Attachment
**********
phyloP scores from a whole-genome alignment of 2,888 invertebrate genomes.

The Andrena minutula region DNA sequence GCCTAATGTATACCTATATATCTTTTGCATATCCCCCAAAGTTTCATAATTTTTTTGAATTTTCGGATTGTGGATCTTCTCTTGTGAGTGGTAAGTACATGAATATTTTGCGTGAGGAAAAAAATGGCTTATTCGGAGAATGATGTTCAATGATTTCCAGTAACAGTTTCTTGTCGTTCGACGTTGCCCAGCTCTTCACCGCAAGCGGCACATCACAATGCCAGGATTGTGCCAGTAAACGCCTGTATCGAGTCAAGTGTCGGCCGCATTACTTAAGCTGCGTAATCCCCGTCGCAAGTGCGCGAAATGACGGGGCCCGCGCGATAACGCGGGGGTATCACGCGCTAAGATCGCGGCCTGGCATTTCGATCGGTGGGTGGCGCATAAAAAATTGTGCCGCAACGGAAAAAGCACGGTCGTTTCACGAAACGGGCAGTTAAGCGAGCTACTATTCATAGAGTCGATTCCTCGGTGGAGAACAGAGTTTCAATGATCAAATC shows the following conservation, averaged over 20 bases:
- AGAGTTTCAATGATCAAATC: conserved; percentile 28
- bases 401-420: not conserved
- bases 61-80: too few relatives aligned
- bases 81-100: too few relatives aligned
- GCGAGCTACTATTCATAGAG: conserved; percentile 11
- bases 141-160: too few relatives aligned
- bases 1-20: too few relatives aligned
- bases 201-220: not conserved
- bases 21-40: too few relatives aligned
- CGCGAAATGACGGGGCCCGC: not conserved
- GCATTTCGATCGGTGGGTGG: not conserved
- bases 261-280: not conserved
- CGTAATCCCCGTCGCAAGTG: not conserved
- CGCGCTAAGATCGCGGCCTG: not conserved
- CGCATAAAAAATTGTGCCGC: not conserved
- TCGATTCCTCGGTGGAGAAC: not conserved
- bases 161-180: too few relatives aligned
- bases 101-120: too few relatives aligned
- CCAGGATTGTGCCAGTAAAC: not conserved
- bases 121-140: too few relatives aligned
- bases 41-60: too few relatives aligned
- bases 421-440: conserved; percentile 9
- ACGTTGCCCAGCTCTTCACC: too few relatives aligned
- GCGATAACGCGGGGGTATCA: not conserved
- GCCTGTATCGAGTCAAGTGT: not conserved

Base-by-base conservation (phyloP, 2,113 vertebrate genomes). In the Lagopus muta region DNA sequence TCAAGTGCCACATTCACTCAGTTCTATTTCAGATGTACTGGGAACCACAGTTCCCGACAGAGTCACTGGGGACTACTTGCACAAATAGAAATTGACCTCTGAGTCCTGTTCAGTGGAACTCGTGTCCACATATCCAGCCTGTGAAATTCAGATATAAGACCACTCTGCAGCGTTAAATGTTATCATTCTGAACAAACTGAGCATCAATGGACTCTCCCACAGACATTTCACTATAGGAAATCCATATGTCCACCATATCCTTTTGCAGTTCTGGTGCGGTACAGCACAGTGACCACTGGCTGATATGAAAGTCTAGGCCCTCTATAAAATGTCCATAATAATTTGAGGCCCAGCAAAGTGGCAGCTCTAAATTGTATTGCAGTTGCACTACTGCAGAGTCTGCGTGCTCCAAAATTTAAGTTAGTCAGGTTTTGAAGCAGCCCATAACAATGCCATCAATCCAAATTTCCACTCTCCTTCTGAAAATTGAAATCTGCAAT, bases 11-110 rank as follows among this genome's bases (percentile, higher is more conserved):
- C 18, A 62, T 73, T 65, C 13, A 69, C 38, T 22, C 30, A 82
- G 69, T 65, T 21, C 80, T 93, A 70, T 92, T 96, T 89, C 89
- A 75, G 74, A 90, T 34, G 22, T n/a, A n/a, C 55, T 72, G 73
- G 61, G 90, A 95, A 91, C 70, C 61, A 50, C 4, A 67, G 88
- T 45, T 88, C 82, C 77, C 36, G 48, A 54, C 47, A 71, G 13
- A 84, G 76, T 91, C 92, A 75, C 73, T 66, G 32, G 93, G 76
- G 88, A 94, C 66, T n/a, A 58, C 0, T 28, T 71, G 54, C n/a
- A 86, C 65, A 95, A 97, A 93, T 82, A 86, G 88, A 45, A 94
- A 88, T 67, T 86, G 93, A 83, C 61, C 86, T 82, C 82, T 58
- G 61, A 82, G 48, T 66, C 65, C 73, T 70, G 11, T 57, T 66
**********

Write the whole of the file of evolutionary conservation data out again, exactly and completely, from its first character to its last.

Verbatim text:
phyloP scores from a whole-genome alignment of 2,888 invertebrate genomes.

The Andrena minutula region DNA sequence GCCTAATGTATACCTATATATCTTTTGCATATCCCCCAAAGTTTCATAATTTTTTTGAATTTTCGGATTGTGGATCTTCTCTTGTGAGTGGTAAGTACATGAATATTTTGCGTGAGGAAAAAAATGGCTTATTCGGAGAATGATGTTCAATGATTTCCAGTAACAGTTTCTTGTCGTTCGACGTTGCCCAGCTCTTCACCGCAAGCGGCACATCACAATGCCAGGATTGTGCCAGTAAACGCCTGTATCGAGTCAAGTGTCGGCCGCATTACTTAAGCTGCGTAATCCCCGTCGCAAGTGCGCGAAATGACGGGGCCCGCGCGATAACGCGGGGGTATCACGCGCTAAGATCGCGGCCTGGCATTTCGATCGGTGGGTGGCGCATAAAAAATTGTGCCGCAACGGAAAAAGCACGGTCGTTTCACGAAACGGGCAGTTAAGCGAGCTACTATTCATAGAGTCGATTCCTCGGTGGAGAACAGAGTTTCAATGATCAAATC shows the following conservation, averaged over 20 bases:
- AGAGTTTCAATGATCAAATC: conserved; percentile 28
- bases 401-420: not conserved
- bases 61-80: too few relatives aligned
- bases 81-100: too few relatives aligned
- GCGAGCTACTATTCATAGAG: conserved; percentile 11
- bases 141-160: too few relatives aligned
- bases 1-20: too few relatives aligned
- bases 201-220: not conserved
- bases 21-40: too few relatives aligned
- CGCGAAATGACGGGGCCCGC: not conserved
- GCATTTCGATCGGTGGGTGG: not conserved
- bases 261-280: not conserved
- CGTAATCCCCGTCGCAAGTG: not conserved
- CGCGCTAAGATCGCGGCCTG: not conserved
- CGCATAAAAAATTGTGCCGC: not conserved
- TCGATTCCTCGGTGGAGAAC: not conserved
- bases 161-180: too few relatives aligned
- bases 101-120: too few relatives aligned
- CCAGGATTGTGCCAGTAAAC: not conserved
- bases 121-140: too few relatives aligned
- bases 41-60: too few relatives aligned
- bases 421-440: conserved; percentile 9
- ACGTTGCCCAGCTCTTCACC: too few relatives aligned
- GCGATAACGCGGGGGTATCA: not conserved
- GCCTGTATCGAGTCAAGTGT: not conserved

Base-by-base conservation (phyloP, 2,113 vertebrate genomes). In the Lagopus muta region DNA sequence TCAAGTGCCACATTCACTCAGTTCTATTTCAGATGTACTGGGAACCACAGTTCCCGACAGAGTCACTGGGGACTACTTGCACAAATAGAAATTGACCTCTGAGTCCTGTTCAGTGGAACTCGTGTCCACATATCCAGCCTGTGAAATTCAGATATAAGACCACTCTGCAGCGTTAAATGTTATCATTCTGAACAAACTGAGCATCAATGGACTCTCCCACAGACATTTCACTATAGGAAATCCATATGTCCACCATATCCTTTTGCAGTTCTGGTGCGGTACAGCACAGTGACCACTGGCTGATATGAAAGTCTAGGCCCTCTATAAAATGTCCATAATAATTTGAGGCCCAGCAAAGTGGCAGCTCTAAATTGTATTGCAGTTGCACTACTGCAGAGTCTGCGTGCTCCAAAATTTAAGTTAGTCAGGTTTTGAAGCAGCCCATAACAATGCCATCAATCCAAATTTCCACTCTCCTTCTGAAAATTGAAATCTGCAAT, bases 11-110 rank as follows among this genome's bases (percentile, higher is more conserved):
- C 18, A 62, T 73, T 65, C 13, A 69, C 38, T 22, C 30, A 82
- G 69, T 65, T 21, C 80, T 93, A 70, T 92, T 96, T 89, C 89
- A 75, G 74, A 90, T 34, G 22, T n/a, A n/a, C 55, T 72, G 73
- G 61, G 90, A 95, A 91, C 70, C 61, A 50, C 4, A 67, G 88
- T 45, T 88, C 82, C 77, C 36, G 48, A 54, C 47, A 71, G 13
- A 84, G 76, T 91, C 92, A 75, C 73, T 66, G 32, G 93, G 76
- G 88, A 94, C 66, T n/a, A 58, C 0, T 28, T 71, G 54, C n/a
- A 86, C 65, A 95, A 97, A 93, T 82, A 86, G 88, A 45, A 94
- A 88, T 67, T 86, G 93, A 83, C 61, C 86, T 82, C 82, T 58
- G 61, A 82, G 48, T 66, C 65, C 73, T 70, G 11, T 57, T 66